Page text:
Developing with the stories app

Published on September 26, 2017 by Christopher Zimmermann



You've heard the buzz, now how do you actually use the new Stories app in your projects? You can get the in-depth details in the docs, but this blog post will give developers a nice practical introduction, including some code samples and working demos.

Stories-app-samples git repository

First things first: the heart of the new feature is a new sub-app for editing content called (funnily enough) the "content editor". What is the fundamental difference between this new sub-app and the "form editor" sub-app used in the content apps such as Contacts or Tours? In addition to a form with fixed set of fields, the content editor also has a new "blocks" section where an author can add as many blocks as they want or need. You can use the form editor or the content editor in any content app. The content editor is just as customizable as the form editor. 

So what is the "Stories app" then? We wanted to provide an app that you could use directly out-of-the-box on your projects. The Stories app uses the new content editor pre-configured with a common set of fields like title, lead visual and author. You can use the Stories app as-is, or you can customize it, or don't use it at all and create your own custom content-editor app from scratch. In this article, I'll just use the name "Stories app", but I mean the content editor as well.

 

The power of blocks

Blocks will typically store what would have been stored in a single "Body" field via a text field or rich text editor (RTE) in a normal form editor. From an authoring perspective, blocks give an author more comfort and creative freedom when creating content. A block can supply anything (Create your own block). From the technical perspective of  "content storage", a clean set of blocks makes for great flexibility in presentation and in content-reuse in comparison to a single big blob of html from an RTE. For example, a template could display only the first N blocks, or only the blocks of a certain type. A template could easily intersperse advertisements or other content between blocks. Developers can display the blocks with totally different presentation technologies depending on the device or context. 

Magnolia's stock travel demo contains two examples of this. On the Stories page, the "Discover" section displays an "image universe" consisting of all of the image blocks from all of the stories. The story pages themselves demonstrate how blocks can be rendered in creative ways. A custom "date block" is not displayed at all, but when a site visitor scrolls past a date block, the clock on the left-hand side updates to that date.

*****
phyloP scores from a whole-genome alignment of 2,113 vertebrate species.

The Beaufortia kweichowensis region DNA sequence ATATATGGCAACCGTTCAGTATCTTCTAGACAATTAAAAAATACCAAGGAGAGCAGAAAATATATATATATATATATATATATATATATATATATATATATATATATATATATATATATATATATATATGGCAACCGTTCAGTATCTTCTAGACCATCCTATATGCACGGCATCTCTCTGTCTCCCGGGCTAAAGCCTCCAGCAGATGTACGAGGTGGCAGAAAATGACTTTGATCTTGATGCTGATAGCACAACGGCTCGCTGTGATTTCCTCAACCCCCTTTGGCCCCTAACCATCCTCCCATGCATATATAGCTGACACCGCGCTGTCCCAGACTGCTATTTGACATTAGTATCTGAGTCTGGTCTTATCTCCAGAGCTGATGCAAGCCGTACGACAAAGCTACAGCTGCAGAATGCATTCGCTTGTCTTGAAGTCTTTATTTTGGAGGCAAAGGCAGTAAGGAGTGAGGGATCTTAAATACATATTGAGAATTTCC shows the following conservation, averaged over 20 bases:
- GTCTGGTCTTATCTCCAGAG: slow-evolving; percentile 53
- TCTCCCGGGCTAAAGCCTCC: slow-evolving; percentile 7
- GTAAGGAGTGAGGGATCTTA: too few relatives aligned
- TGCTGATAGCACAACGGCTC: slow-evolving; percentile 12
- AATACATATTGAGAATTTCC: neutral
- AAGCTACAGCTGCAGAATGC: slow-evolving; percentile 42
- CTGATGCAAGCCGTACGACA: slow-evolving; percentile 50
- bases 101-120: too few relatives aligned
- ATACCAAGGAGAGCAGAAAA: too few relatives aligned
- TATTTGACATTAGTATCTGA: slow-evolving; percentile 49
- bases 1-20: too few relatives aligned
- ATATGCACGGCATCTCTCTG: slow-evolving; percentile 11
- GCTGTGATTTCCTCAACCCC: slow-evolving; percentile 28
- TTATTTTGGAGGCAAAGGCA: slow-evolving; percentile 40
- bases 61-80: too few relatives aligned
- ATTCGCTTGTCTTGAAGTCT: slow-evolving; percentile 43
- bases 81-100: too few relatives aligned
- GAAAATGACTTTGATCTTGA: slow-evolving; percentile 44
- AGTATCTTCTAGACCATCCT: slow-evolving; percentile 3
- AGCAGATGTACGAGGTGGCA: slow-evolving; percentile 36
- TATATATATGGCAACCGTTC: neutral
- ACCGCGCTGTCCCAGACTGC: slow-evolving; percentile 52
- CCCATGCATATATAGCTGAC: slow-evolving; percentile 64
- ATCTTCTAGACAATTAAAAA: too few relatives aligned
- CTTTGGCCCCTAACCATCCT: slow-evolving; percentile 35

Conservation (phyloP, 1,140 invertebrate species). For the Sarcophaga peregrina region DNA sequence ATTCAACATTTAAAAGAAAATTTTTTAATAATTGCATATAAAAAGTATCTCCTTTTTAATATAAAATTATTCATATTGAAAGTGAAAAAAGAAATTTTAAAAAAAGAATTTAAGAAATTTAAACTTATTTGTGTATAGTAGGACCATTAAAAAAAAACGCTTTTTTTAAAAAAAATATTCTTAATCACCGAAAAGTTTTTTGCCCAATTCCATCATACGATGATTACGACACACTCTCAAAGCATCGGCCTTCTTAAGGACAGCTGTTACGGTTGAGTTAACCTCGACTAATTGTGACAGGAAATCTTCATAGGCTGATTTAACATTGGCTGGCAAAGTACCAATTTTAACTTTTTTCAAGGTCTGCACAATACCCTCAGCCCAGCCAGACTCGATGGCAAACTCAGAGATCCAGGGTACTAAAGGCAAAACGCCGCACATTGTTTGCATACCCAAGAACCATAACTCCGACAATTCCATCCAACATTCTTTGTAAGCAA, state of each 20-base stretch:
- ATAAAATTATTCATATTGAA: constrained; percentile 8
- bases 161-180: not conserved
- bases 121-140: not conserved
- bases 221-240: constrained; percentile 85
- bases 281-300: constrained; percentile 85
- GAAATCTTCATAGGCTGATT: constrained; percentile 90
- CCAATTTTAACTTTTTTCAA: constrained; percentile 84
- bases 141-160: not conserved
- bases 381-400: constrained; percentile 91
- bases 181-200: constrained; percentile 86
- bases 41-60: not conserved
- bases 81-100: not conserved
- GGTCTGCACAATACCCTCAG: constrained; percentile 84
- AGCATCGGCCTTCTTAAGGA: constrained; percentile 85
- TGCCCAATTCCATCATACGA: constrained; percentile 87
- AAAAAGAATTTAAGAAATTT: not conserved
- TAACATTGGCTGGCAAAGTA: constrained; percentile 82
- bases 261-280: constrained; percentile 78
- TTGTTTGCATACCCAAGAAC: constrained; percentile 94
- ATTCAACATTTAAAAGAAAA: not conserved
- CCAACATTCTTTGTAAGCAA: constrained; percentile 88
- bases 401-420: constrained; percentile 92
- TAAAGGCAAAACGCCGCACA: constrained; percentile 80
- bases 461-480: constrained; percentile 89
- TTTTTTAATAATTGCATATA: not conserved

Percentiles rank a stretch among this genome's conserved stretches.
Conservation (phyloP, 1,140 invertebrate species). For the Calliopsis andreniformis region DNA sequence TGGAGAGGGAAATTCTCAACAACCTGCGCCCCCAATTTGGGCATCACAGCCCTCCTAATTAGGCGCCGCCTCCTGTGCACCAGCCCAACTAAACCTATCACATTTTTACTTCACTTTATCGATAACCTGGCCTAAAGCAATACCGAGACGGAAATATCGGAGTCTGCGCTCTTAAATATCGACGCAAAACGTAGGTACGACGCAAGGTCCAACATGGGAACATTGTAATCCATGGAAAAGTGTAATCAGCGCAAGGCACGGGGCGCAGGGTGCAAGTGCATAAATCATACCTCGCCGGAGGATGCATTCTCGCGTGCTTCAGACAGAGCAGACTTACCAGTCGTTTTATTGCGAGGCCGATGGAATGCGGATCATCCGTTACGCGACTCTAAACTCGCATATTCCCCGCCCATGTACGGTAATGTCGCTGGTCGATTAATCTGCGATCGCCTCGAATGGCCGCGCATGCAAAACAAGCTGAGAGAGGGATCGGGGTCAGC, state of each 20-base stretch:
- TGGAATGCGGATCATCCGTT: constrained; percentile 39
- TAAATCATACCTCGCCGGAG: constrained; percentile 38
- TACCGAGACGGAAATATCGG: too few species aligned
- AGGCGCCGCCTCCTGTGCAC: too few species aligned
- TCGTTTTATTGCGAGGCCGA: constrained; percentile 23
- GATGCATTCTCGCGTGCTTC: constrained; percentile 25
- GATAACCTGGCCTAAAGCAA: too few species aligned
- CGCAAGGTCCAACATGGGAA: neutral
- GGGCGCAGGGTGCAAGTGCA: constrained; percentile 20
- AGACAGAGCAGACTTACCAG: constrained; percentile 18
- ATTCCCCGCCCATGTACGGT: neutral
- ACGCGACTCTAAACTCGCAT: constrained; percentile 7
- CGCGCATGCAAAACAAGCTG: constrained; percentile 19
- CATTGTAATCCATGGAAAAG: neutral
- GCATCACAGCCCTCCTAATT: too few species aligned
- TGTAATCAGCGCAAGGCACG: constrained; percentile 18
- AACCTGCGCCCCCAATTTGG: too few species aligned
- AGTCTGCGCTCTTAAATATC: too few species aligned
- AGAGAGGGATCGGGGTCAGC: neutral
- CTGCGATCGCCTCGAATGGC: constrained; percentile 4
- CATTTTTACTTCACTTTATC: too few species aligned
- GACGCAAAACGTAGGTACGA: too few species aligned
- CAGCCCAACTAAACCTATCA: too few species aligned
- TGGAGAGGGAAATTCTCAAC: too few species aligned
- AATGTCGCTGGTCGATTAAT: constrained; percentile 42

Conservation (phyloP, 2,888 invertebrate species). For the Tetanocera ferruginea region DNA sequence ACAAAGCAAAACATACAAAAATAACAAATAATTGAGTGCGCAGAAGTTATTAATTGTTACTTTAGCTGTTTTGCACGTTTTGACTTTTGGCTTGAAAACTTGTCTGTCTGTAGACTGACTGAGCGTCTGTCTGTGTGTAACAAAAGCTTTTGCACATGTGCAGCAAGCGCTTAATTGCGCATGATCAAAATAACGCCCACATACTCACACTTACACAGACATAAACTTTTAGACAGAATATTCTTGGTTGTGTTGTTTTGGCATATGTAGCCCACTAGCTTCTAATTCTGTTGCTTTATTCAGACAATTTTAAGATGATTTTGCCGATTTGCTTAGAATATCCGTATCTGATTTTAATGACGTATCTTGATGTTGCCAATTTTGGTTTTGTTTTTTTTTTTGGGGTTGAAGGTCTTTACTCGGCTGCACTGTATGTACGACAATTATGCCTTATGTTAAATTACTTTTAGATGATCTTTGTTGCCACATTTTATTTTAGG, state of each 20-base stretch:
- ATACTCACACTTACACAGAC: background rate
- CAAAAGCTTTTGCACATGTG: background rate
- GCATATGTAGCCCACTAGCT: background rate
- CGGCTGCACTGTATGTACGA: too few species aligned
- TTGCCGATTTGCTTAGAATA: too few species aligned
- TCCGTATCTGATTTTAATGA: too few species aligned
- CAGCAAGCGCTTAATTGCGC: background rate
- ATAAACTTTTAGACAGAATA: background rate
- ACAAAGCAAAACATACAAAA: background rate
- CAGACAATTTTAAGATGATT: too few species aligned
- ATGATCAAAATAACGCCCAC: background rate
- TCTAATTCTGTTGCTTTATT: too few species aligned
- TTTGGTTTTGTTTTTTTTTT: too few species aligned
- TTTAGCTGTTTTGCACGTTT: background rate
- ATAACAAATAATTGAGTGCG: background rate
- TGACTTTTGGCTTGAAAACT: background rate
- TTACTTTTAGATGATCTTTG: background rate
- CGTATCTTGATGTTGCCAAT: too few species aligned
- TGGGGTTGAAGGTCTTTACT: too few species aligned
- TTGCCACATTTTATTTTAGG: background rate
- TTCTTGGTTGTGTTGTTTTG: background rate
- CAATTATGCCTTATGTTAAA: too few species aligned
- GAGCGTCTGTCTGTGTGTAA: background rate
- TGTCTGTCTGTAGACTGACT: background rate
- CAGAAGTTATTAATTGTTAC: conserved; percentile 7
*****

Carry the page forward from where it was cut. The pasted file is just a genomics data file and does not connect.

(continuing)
Now you've got three editors to choose from

In some ways, the Stories app is a hybrid of the Pages app and the form-editor based content apps. With the Stories app, an author has the flexibility of the Pages app in that they can add as many blocks as they like and whichever ones they want. At the same time, an author has the simple and streamlined authoring experience of a content app.

 

1. Pages app

Author has full control, with the price of increased complexity of the UX. Pages mix content and presentation, making it more difficult to re-use the content.

Use cases: Web pages, Landing pages

 

2. Stories app (content editor)

Author has a lot of creative control. They also get a great simple UX and fast publishing.

Use cases: Media and news, Landing pages, Rich product pages, Content collections

 

3. Content app (form editor)

Good for managing content which has a strict set of properties.

Use cases: Product catalog, Store locations, Categories and taxonomies

 

Templating with the Stories app 

OK, enough blah-blah already, let's get to the code! Content from the Stories app (or other content-editor apps) can be used within your server-side templates within the Pages app - or directly via REST in a "headless CMS" scenario. I'll cover use in the Pages app first.

You'll be right at home writing templates for the Stories app content; all the key principles are the same. In fact, the only unique thing is working with the blocks, which is also easy. I've created some very simple templates specifically for learning. I encourage you to download the demos and follow along. Note that the Stories app is an Enterprise Pro feature, so you will need an enterprise license to try the feature. If you don't have one, you can get a free trial.

There are four page templates:

  • A template which lists the stories (storyList.ftl)
  • A template to display one story (storyDetail.ftl)
  • Another template to display the story in a different way to demonstate some techniques for working with blocks (storyDetailTextOnly.ftl)
  • And a template which delivers the content as JSON and can be used as a REST endpoint (storyEndpoint.ftl)

There's also a simple front-end client which consumes content from the endpoint and displays it. (headless.html)

 

Listing stories

This demo leverages the content from Magnolia's standard travel demo. In Magnolia, in the Stories app, three stories are included under a "/stories-demos" folder. Have a look at the storyList.ftl template. I can grab a list of the stories with the following freemarker. (/templates/pages/storyList.ftl)

 


[#assign rootContent = cmsfn.contentByPath("/stories-demo", "stories")]
[#assign stories = cmsfn.children(rootContent, "mgnl:composition")]